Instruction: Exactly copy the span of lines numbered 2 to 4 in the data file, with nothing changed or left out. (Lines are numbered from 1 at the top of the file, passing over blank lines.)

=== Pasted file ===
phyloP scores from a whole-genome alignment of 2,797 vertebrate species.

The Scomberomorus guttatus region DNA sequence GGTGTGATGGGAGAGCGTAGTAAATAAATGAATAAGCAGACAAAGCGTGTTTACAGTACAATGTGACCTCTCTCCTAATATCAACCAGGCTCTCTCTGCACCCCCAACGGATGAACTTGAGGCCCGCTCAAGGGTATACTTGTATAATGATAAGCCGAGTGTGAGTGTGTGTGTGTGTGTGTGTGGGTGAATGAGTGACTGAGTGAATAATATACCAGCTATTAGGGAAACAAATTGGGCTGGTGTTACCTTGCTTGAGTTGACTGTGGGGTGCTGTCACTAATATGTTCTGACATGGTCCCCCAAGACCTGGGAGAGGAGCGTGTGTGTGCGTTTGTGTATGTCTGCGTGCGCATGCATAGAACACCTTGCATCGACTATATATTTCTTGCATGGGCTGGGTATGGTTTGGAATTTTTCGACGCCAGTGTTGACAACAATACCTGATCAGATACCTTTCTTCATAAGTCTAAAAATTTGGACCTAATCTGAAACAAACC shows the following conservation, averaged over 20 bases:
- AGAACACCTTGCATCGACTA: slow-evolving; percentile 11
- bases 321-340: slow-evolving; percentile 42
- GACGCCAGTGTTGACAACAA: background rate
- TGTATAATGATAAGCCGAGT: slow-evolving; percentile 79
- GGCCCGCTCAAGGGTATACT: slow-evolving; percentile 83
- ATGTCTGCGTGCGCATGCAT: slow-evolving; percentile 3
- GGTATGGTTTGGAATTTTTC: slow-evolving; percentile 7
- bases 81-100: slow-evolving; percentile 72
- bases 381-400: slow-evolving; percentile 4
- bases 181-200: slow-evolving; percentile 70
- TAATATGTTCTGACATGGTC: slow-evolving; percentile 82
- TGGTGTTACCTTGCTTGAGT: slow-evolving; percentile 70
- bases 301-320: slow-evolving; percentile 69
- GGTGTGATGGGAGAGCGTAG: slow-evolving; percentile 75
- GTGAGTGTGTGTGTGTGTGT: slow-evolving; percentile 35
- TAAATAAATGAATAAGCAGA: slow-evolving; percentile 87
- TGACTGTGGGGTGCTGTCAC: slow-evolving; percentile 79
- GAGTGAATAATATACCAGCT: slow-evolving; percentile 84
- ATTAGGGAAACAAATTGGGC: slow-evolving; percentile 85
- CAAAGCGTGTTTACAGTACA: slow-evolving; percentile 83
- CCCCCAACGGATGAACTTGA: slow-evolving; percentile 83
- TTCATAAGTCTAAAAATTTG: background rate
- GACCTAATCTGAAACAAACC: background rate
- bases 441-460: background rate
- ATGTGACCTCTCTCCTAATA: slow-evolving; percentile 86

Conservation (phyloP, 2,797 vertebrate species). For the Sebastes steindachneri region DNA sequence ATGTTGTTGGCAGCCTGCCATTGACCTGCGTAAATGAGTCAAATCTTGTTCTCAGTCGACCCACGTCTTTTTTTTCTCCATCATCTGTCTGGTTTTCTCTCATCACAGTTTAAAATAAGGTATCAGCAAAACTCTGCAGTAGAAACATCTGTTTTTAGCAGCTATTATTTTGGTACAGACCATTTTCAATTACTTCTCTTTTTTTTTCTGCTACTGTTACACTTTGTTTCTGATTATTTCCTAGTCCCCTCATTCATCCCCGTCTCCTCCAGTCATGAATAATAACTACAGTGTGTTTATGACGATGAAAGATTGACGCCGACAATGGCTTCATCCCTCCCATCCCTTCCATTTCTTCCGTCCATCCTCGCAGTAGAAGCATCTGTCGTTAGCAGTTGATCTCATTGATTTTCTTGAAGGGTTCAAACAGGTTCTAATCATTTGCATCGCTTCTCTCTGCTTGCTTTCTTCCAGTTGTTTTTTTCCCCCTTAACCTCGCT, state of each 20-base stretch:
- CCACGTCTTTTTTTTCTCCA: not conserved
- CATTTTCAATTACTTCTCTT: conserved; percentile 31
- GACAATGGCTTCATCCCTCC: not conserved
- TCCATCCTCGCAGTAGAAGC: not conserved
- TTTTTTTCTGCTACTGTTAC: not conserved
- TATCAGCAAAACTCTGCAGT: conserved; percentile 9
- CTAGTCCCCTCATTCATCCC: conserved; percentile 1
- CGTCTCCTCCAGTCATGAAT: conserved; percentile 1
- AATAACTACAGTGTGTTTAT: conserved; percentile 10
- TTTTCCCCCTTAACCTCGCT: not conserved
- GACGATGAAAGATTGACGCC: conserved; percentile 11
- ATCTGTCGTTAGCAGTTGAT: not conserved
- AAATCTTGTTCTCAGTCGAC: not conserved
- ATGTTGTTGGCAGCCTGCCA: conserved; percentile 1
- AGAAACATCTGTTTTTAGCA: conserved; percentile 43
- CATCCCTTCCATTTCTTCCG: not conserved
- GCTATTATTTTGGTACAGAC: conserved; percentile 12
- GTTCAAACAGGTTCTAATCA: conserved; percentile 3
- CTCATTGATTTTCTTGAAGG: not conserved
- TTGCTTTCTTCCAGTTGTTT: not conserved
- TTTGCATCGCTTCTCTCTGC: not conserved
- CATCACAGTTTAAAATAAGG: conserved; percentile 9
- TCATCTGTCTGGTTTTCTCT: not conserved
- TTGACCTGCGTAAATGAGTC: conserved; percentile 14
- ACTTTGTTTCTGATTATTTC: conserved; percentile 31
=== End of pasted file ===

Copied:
The Scomberomorus guttatus region DNA sequence GGTGTGATGGGAGAGCGTAGTAAATAAATGAATAAGCAGACAAAGCGTGTTTACAGTACAATGTGACCTCTCTCCTAATATCAACCAGGCTCTCTCTGCACCCCCAACGGATGAACTTGAGGCCCGCTCAAGGGTATACTTGTATAATGATAAGCCGAGTGTGAGTGTGTGTGTGTGTGTGTGTGGGTGAATGAGTGACTGAGTGAATAATATACCAGCTATTAGGGAAACAAATTGGGCTGGTGTTACCTTGCTTGAGTTGACTGTGGGGTGCTGTCACTAATATGTTCTGACATGGTCCCCCAAGACCTGGGAGAGGAGCGTGTGTGTGCGTTTGTGTATGTCTGCGTGCGCATGCATAGAACACCTTGCATCGACTATATATTTCTTGCATGGGCTGGGTATGGTTTGGAATTTTTCGACGCCAGTGTTGACAACAATACCTGATCAGATACCTTTCTTCATAAGTCTAAAAATTTGGACCTAATCTGAAACAAACC shows the following conservation, averaged over 20 bases:
- AGAACACCTTGCATCGACTA: slow-evolving; percentile 11
- bases 321-340: slow-evolving; percentile 42